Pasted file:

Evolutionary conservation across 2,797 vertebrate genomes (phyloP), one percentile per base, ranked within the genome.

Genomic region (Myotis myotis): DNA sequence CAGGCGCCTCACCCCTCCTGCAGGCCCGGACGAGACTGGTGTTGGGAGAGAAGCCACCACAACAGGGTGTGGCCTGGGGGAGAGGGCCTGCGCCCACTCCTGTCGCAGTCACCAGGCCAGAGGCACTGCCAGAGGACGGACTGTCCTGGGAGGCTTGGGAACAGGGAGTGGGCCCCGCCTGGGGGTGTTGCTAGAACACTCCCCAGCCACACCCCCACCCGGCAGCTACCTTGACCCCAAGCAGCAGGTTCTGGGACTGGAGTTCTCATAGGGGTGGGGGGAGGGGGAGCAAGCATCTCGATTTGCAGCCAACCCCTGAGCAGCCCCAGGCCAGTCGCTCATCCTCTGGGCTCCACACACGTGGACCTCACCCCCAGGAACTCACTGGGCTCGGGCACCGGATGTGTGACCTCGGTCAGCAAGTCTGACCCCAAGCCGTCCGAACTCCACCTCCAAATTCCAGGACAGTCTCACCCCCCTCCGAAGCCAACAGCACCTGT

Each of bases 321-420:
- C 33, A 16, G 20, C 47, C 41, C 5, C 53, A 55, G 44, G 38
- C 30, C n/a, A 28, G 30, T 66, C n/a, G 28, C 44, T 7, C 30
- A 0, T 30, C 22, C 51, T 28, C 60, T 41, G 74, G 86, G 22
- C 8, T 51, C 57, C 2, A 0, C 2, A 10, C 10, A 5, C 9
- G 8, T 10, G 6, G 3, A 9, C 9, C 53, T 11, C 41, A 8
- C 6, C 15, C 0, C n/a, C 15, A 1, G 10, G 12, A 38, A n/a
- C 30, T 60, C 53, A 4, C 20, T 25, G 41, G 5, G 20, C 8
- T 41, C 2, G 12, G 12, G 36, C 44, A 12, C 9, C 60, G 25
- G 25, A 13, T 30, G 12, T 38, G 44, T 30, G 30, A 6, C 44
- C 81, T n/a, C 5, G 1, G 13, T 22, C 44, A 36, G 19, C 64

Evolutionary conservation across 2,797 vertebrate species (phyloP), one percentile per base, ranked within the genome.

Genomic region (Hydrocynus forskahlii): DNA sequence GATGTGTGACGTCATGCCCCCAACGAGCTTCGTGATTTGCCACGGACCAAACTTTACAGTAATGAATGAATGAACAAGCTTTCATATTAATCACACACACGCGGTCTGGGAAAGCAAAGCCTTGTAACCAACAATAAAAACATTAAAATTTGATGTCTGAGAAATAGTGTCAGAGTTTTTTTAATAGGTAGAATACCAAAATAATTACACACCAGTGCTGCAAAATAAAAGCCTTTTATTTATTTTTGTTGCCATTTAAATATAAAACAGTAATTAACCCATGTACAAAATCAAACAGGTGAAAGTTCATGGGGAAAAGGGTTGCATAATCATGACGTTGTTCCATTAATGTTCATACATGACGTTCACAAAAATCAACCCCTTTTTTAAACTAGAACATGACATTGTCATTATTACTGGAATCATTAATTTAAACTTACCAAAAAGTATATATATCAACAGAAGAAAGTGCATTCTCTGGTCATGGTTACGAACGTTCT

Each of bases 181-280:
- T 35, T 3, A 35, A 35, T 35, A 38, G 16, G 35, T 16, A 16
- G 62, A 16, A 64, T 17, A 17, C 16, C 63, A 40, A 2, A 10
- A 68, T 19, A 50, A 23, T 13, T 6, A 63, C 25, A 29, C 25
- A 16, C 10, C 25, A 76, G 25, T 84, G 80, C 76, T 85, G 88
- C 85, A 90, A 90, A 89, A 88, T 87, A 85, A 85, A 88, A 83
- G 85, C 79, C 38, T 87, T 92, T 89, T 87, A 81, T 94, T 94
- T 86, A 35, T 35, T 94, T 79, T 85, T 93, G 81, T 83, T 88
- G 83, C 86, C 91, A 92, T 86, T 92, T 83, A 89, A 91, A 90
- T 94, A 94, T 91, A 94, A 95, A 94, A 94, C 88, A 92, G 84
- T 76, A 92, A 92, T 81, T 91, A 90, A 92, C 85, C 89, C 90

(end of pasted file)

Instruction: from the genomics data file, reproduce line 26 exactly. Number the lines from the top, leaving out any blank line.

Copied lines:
- T 76, A 92, A 92, T 81, T 91, A 90, A 92, C 85, C 89, C 90